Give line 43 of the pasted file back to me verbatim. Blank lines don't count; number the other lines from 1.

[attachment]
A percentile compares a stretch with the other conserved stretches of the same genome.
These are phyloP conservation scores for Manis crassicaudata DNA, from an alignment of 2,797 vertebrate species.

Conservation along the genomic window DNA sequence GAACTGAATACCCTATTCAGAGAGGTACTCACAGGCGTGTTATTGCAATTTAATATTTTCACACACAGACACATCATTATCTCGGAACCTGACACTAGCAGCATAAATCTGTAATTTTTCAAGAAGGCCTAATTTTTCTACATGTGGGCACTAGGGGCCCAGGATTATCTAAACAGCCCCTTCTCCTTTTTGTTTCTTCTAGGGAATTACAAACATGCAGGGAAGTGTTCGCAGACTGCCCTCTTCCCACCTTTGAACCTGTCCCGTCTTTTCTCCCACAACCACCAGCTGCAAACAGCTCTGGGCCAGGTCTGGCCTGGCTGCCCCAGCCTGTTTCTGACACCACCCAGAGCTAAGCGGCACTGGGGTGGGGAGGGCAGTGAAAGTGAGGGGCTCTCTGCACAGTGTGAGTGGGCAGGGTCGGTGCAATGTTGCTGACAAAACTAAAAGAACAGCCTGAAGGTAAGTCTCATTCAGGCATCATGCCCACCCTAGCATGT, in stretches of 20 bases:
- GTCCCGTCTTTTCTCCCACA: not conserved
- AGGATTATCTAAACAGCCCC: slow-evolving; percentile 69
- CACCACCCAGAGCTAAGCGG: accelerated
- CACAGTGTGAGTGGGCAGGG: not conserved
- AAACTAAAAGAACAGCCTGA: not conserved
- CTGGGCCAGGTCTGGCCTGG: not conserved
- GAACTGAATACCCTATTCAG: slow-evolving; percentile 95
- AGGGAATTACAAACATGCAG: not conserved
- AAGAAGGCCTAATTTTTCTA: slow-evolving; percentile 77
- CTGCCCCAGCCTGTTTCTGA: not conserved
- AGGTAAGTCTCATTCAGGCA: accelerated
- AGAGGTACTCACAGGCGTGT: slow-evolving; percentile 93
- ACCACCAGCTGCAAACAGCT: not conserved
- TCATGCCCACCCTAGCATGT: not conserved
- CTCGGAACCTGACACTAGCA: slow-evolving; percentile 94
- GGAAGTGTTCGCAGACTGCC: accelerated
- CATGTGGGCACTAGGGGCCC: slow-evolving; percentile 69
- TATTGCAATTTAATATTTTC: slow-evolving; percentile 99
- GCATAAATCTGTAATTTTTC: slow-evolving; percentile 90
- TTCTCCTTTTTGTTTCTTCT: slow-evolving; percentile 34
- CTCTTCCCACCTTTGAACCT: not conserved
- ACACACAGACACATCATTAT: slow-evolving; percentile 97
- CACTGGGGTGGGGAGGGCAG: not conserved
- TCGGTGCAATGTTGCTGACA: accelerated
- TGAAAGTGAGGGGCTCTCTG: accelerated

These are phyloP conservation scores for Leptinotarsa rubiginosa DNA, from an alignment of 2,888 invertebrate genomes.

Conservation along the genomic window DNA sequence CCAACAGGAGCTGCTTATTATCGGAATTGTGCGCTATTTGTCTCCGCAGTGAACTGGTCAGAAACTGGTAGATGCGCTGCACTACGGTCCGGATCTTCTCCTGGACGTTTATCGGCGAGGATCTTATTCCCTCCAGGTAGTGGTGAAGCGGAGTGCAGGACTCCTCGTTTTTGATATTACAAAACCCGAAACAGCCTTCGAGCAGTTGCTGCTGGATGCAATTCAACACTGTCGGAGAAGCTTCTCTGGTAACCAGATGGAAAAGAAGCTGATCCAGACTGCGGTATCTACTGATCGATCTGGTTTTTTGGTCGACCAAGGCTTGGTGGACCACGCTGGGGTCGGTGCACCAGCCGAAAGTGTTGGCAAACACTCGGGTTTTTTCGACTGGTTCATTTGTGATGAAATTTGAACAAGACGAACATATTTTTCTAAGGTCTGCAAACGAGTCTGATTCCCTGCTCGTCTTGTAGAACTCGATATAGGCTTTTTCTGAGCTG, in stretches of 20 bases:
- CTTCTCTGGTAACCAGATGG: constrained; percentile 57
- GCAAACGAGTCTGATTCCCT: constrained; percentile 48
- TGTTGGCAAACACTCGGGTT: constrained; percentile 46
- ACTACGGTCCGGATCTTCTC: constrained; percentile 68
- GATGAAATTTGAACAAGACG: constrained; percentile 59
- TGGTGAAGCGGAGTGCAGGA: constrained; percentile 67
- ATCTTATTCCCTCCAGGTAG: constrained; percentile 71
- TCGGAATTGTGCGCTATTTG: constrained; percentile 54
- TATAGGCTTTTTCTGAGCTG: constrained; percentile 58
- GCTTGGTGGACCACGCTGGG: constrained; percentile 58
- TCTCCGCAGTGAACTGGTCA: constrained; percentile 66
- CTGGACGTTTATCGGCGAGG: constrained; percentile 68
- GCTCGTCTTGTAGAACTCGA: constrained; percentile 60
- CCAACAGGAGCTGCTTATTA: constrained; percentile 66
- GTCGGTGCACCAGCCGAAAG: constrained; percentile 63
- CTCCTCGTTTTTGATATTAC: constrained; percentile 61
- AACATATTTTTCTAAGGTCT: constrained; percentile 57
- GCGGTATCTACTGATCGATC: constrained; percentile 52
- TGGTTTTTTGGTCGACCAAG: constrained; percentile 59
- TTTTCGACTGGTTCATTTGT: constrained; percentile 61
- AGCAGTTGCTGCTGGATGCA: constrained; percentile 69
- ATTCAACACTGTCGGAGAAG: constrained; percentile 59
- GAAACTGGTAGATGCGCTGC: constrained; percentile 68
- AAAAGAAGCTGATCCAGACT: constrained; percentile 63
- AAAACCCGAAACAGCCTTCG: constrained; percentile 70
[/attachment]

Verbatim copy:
- GCTCGTCTTGTAGAACTCGA: constrained; percentile 60